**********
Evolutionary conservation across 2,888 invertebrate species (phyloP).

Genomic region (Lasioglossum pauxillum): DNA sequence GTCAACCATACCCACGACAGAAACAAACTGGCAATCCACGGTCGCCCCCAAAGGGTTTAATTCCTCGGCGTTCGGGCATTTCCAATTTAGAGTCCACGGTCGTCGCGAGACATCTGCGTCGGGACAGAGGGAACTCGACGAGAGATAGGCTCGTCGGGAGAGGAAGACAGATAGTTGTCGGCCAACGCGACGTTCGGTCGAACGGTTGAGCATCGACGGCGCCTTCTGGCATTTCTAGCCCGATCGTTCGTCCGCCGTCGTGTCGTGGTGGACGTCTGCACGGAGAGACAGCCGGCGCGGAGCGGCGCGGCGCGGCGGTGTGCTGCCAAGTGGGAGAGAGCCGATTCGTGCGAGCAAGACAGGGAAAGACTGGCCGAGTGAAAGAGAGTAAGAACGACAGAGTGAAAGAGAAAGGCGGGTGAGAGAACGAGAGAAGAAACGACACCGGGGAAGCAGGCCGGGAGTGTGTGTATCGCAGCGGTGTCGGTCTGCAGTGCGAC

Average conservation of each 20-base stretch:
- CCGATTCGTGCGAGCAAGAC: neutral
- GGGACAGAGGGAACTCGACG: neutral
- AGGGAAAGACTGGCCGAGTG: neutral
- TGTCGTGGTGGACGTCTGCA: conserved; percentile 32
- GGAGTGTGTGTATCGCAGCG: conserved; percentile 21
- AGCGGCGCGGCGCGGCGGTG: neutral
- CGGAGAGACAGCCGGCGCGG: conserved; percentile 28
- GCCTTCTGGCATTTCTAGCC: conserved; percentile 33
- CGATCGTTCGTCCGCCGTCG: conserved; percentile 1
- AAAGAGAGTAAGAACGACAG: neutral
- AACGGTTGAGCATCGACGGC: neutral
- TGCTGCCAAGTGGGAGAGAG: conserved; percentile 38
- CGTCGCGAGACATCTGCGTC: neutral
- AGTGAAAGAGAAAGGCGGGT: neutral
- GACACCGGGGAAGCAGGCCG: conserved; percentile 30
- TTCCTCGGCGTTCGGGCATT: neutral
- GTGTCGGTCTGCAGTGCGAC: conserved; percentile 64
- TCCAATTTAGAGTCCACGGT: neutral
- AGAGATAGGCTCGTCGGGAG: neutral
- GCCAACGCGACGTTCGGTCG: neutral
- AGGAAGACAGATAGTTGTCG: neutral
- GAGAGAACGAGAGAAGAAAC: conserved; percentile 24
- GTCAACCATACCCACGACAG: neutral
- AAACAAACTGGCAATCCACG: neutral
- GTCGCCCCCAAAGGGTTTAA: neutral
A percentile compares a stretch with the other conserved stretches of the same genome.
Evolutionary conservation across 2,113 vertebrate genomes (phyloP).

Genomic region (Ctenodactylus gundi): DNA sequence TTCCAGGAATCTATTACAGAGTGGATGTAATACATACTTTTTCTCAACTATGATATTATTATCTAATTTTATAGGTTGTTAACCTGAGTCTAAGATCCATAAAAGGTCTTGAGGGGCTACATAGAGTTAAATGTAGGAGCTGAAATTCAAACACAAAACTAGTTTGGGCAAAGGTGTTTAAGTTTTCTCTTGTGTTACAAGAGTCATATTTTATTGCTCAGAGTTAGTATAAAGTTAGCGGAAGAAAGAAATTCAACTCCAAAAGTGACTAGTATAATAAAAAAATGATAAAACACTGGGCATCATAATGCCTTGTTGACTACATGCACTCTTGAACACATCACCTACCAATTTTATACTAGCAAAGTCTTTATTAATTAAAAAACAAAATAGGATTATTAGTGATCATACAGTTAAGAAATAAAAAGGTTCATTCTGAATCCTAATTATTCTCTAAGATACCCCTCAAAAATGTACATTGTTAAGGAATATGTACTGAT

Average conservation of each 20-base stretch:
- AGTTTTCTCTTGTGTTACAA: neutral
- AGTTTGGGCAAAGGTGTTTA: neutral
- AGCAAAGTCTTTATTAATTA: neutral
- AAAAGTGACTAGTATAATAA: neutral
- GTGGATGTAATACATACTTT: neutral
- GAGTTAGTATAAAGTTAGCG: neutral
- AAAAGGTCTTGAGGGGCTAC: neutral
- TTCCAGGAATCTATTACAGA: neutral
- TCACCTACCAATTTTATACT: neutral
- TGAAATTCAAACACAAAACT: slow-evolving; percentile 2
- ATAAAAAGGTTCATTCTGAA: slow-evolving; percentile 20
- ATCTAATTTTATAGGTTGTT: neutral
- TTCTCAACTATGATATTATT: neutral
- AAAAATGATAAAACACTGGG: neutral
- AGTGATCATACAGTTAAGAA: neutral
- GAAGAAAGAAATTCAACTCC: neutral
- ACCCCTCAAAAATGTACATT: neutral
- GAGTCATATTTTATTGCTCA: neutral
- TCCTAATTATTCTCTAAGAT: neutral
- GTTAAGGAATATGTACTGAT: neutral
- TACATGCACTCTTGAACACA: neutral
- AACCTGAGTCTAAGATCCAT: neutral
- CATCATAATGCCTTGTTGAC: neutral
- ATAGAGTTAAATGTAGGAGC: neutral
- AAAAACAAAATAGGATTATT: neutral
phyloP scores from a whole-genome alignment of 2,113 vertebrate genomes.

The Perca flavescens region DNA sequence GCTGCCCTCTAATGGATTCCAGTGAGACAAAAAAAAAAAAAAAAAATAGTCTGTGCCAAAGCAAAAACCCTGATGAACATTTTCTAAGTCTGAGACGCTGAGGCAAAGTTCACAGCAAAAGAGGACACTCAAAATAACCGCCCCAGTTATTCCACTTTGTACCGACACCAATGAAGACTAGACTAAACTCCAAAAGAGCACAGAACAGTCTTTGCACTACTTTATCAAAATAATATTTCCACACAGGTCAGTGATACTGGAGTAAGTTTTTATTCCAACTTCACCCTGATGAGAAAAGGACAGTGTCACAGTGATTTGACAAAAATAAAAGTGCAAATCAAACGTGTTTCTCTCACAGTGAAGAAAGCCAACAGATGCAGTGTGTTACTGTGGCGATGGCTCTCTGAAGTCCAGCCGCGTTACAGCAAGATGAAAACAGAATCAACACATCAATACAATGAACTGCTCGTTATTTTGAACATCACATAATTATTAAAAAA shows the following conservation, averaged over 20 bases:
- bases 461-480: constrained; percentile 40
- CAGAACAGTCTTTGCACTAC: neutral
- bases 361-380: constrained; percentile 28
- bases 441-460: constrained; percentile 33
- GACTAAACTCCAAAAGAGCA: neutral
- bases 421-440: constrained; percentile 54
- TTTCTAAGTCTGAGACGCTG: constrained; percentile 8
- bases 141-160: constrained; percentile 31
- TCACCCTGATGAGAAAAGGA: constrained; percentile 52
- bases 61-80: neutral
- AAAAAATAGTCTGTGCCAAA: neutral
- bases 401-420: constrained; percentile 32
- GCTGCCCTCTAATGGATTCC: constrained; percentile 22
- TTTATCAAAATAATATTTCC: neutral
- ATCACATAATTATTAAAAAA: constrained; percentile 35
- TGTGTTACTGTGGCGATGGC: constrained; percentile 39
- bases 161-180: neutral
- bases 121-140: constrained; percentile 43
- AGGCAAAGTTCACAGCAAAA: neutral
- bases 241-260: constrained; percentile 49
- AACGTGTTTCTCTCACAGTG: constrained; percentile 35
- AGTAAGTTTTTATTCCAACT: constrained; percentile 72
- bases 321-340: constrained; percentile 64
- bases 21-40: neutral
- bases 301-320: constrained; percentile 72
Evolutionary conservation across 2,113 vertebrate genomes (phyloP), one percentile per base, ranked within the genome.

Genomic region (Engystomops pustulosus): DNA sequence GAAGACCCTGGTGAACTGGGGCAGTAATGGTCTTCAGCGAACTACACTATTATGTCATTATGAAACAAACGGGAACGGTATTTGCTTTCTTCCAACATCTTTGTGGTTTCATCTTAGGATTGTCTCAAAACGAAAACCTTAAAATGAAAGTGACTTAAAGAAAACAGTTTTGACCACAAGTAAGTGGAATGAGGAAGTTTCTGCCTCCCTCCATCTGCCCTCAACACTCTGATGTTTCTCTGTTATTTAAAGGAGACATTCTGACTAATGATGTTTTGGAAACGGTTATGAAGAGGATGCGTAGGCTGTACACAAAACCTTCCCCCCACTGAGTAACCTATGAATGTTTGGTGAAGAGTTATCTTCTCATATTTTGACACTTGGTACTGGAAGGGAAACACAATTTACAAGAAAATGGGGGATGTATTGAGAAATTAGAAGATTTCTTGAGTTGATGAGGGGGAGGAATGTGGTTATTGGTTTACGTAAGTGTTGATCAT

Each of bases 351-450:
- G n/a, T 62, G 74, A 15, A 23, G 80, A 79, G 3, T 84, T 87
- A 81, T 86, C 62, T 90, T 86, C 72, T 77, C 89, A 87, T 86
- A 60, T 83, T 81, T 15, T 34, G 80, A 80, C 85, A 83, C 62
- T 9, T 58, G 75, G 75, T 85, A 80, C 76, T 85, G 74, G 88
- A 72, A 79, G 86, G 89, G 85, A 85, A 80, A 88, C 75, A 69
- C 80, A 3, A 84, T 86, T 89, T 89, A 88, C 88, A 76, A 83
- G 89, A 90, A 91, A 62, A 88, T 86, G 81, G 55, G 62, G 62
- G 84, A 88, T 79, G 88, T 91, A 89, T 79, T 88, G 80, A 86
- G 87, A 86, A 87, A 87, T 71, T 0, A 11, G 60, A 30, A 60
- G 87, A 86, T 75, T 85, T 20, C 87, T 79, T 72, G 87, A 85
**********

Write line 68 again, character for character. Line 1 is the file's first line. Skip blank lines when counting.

- TCACCCTGATGAGAAAAGGA: constrained; percentile 52